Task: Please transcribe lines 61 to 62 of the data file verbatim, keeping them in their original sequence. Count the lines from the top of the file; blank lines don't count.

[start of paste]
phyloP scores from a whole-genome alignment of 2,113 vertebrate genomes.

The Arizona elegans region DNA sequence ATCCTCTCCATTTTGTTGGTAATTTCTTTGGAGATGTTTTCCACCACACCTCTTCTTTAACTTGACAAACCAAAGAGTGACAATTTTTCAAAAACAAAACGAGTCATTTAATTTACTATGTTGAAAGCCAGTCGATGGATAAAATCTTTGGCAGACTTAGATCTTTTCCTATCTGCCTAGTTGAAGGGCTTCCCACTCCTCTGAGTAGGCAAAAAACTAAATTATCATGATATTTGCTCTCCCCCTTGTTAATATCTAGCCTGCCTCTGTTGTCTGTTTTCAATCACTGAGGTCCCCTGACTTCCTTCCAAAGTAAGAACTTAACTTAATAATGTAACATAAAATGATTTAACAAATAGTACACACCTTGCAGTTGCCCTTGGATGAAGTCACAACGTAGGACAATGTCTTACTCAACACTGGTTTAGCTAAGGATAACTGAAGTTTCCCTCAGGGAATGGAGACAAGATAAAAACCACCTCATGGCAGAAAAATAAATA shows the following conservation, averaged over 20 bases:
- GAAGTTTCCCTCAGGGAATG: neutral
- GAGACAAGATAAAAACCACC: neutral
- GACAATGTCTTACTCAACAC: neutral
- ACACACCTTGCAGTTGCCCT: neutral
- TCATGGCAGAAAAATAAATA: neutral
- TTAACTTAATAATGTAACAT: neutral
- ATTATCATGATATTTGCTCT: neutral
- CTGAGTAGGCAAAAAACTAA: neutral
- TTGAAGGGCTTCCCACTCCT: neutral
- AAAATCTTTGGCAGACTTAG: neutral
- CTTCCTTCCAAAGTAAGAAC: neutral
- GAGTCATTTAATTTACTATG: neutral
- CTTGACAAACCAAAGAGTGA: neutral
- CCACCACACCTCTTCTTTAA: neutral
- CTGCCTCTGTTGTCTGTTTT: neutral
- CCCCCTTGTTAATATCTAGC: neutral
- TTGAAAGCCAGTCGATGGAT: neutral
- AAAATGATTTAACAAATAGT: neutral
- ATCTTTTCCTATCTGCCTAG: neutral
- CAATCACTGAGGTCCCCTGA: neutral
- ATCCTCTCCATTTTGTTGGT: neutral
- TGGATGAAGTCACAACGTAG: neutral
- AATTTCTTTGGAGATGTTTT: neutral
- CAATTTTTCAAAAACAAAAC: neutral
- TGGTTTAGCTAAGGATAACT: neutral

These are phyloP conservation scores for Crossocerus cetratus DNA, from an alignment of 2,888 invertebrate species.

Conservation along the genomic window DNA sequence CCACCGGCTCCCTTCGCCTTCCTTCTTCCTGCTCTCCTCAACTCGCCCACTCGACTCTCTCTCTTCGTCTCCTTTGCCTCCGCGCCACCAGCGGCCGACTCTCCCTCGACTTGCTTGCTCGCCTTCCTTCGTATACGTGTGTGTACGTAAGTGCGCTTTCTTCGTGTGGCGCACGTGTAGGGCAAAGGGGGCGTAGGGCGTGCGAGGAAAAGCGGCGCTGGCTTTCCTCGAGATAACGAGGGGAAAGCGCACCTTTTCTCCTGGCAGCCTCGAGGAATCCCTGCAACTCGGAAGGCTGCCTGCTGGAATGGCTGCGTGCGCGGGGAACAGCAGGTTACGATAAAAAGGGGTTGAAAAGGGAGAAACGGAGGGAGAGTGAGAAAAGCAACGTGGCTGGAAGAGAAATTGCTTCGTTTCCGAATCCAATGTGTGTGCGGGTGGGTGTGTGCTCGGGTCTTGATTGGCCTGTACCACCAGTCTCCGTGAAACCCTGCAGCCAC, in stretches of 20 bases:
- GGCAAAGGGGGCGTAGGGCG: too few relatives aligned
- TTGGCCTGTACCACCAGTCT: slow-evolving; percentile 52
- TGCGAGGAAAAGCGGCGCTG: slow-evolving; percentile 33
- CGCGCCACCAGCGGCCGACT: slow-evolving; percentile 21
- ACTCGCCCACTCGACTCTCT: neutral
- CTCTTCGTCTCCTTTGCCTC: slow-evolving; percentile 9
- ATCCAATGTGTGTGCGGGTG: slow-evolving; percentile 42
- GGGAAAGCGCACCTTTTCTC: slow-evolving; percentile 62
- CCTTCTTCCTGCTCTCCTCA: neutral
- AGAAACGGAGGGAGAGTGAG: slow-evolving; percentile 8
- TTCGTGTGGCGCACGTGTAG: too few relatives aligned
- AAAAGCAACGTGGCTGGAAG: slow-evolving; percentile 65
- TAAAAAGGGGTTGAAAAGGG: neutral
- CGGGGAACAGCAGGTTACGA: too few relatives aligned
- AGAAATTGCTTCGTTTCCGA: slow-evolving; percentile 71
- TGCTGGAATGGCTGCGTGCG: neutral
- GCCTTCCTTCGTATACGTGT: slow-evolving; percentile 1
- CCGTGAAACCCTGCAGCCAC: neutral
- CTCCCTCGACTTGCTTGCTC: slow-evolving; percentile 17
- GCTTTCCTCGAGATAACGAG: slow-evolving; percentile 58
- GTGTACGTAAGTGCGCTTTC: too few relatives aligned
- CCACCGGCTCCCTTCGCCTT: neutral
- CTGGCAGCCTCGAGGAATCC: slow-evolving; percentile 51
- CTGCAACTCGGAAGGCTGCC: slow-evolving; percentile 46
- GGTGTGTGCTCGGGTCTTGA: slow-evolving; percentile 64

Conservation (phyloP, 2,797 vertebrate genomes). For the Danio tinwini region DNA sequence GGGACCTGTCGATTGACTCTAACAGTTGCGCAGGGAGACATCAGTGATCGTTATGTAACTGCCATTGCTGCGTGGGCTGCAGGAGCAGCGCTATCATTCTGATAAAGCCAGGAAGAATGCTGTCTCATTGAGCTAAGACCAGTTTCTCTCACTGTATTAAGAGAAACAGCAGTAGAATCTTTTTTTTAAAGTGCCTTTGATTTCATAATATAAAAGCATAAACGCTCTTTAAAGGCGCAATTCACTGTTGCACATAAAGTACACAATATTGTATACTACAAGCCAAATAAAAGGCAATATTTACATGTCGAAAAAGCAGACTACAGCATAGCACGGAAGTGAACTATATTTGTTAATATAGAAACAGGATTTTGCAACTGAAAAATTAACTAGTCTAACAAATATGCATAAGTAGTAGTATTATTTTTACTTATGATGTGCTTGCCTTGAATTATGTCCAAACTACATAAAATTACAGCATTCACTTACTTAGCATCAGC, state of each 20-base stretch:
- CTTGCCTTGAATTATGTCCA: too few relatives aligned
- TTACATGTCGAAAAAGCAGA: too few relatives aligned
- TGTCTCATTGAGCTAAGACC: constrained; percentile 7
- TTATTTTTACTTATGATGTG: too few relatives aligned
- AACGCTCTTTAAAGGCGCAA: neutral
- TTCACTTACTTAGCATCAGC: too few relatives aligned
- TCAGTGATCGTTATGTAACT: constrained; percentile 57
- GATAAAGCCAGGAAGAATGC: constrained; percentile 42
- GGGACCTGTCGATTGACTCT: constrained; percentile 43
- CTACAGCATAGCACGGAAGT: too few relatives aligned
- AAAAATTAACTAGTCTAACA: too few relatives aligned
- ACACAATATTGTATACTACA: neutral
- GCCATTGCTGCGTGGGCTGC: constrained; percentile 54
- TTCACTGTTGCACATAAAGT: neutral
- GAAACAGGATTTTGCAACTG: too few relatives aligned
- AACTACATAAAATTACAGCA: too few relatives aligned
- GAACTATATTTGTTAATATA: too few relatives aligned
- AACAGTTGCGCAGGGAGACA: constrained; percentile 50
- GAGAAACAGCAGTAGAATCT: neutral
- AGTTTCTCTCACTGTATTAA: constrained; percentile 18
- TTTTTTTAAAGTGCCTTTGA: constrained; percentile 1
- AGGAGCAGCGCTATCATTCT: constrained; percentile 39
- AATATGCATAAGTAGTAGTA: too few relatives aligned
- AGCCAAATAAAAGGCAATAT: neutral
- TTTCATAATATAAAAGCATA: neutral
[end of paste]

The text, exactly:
- TTCACTTACTTAGCATCAGC: too few relatives aligned
- TCAGTGATCGTTATGTAACT: constrained; percentile 57